The vaccine was shown to reduce plaque in the mice, and the team also identified the T cells most likely responsible for positive outcomes in human blood samples as part of the same study. The researchers suggest that this technique could form the basis of a vaccine for people.
The vaccine works by boosting the activity and numbers of a type of T cell responsible for reducing inflammation, which leads to a reduction of plaque formation. We have talked about therapies that modulate the immune system and change the ratio of immune cells multiple times, and it is looking like an increasingly promising avenue of research.
“Bad cholesterol” is an amalgam of cholesterol, which is a lipid, and its carrier, low-density lipoprotein (LDL). In order to create the vaccine, the team engineered a peptide that represents a short section of LDL.
The team mounted this peptide on a scaffold called a tetramer and exposed it to immune cells to see which ones became activated in its presence. They tested human blood from two groups of women, one with plaques and one without, to see which immune cells responded to the presence of the peptide.
They observed that a type of regulatory T cell (Tregs) was activated in both groups, although the numbers of Tregs was much lower in subjects with plaques than subjects without, as were the presence of other types of T cells. This suggests that the function of Tregs is somehow hampered by the inflammation that atherosclerosis causes.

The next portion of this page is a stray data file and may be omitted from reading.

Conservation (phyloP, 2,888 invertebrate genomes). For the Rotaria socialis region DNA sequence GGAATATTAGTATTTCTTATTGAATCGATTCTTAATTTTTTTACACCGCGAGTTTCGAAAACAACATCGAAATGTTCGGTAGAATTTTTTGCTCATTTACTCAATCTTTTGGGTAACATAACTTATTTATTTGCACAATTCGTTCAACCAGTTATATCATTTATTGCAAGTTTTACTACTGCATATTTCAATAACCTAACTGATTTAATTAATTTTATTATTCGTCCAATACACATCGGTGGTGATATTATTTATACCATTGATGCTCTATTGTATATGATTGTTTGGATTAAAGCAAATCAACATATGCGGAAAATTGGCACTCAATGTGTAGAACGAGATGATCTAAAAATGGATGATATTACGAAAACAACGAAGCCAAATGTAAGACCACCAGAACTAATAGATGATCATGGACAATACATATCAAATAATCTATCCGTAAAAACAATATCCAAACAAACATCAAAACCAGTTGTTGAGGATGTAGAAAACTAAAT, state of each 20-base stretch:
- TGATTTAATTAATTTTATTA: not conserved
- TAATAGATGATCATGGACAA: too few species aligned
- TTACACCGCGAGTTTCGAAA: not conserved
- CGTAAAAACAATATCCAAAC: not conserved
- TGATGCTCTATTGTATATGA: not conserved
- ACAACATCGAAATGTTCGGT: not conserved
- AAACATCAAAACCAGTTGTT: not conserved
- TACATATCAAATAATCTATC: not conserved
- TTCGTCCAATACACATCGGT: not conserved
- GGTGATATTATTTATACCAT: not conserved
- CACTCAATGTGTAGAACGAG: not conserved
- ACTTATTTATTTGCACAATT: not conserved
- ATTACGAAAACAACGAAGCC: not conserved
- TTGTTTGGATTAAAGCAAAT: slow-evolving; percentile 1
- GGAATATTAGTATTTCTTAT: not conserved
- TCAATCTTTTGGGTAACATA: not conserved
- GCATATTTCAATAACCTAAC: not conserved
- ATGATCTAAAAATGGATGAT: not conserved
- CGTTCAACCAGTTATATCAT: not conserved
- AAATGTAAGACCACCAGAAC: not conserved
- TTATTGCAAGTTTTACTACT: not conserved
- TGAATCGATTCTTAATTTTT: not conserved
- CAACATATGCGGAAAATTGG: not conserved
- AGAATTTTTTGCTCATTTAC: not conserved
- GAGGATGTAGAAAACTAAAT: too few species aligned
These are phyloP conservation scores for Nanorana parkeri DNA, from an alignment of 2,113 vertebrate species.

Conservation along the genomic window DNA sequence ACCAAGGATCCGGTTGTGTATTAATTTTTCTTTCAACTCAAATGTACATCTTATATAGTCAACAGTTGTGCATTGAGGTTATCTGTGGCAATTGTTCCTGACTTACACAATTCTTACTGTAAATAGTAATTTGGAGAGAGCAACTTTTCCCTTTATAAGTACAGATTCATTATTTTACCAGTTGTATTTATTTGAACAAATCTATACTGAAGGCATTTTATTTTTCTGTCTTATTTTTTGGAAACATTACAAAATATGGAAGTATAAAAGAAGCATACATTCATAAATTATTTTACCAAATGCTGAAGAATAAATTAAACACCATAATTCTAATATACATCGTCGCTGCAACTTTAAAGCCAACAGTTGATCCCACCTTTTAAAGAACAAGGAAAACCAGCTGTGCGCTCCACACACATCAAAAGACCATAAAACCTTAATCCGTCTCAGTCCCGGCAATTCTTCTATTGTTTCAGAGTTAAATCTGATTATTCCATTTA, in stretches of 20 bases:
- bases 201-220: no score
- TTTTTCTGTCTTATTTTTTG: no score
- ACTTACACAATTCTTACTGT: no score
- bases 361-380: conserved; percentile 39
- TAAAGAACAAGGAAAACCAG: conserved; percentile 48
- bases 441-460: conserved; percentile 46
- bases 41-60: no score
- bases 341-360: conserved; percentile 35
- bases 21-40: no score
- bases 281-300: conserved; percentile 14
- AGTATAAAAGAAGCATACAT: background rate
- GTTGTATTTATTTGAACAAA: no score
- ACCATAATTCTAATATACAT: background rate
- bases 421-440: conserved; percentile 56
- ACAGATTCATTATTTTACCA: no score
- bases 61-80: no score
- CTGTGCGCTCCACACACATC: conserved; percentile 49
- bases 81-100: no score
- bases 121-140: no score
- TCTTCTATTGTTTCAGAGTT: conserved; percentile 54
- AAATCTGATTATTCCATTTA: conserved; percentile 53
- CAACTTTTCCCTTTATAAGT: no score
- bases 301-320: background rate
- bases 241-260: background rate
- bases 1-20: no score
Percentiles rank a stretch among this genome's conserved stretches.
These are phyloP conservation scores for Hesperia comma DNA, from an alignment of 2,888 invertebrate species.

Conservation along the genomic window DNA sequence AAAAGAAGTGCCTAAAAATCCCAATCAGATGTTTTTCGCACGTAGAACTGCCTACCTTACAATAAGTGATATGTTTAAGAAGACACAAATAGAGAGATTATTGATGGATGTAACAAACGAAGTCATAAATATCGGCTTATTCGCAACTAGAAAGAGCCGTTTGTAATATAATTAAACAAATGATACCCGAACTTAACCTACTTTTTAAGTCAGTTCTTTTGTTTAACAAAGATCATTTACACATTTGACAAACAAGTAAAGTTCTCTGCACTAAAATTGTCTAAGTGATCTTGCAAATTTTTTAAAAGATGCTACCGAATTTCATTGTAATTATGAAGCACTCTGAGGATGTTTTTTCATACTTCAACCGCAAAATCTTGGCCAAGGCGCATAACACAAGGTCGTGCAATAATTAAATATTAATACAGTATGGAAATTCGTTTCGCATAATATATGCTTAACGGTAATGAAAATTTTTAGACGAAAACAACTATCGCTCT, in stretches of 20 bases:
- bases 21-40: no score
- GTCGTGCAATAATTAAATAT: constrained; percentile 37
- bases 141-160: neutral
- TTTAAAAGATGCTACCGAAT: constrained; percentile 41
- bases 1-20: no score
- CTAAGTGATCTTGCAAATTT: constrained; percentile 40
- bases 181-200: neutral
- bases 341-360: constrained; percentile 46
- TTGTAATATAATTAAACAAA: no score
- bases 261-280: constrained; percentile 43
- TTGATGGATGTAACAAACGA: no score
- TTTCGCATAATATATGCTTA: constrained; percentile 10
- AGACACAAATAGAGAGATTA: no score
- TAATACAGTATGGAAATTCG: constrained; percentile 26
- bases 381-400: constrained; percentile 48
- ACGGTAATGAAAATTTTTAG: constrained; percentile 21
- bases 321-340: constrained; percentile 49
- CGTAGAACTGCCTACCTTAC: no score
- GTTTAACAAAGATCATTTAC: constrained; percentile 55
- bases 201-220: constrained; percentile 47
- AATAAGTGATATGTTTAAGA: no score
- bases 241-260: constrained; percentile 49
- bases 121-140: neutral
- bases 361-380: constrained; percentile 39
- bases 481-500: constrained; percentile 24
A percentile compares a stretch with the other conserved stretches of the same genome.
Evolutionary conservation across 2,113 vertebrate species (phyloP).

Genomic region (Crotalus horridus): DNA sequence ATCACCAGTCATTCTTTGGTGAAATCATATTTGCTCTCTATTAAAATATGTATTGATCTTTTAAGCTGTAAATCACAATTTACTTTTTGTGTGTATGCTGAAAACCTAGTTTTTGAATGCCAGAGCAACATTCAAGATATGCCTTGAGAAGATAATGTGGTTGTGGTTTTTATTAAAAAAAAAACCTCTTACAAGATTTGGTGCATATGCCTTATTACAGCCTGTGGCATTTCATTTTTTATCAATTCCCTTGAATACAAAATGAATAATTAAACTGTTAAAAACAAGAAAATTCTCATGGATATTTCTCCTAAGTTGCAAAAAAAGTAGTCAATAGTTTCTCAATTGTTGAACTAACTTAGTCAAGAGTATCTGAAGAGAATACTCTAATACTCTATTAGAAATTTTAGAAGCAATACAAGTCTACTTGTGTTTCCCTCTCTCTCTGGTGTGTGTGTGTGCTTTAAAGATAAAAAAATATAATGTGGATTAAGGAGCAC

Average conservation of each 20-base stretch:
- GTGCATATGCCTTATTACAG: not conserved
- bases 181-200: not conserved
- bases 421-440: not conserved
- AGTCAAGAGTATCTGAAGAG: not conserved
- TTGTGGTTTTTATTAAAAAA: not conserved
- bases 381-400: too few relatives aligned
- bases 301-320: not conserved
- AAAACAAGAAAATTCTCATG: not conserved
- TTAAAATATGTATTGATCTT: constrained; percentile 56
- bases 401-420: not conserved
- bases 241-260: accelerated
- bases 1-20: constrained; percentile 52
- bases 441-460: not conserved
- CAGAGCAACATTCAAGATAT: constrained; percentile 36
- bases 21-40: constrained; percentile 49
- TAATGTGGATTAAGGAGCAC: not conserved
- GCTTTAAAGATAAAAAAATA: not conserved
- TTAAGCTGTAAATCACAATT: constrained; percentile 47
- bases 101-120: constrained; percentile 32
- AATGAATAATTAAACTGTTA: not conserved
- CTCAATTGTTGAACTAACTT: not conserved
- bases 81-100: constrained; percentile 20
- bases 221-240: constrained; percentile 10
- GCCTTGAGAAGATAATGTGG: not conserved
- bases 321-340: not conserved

The next generation of vaccines that offer greater utility
As well as having the potential to address atherosclerosis, this research spotlights the utility of next-generation vaccines. The immunogenic component of traditional vaccines is a cocktail of molecules harvested from dead or weakened pathogens, but this approach does not work against non-infectious diseases like cancer and atherosclerosis; these next-generation vaccines are much more specific, as they can regulate the immune response using just a single peptide. This means vaccines that target non-infectious diseases are now possible, and, as they are highly targeted, they should have fewer unwanted side effects.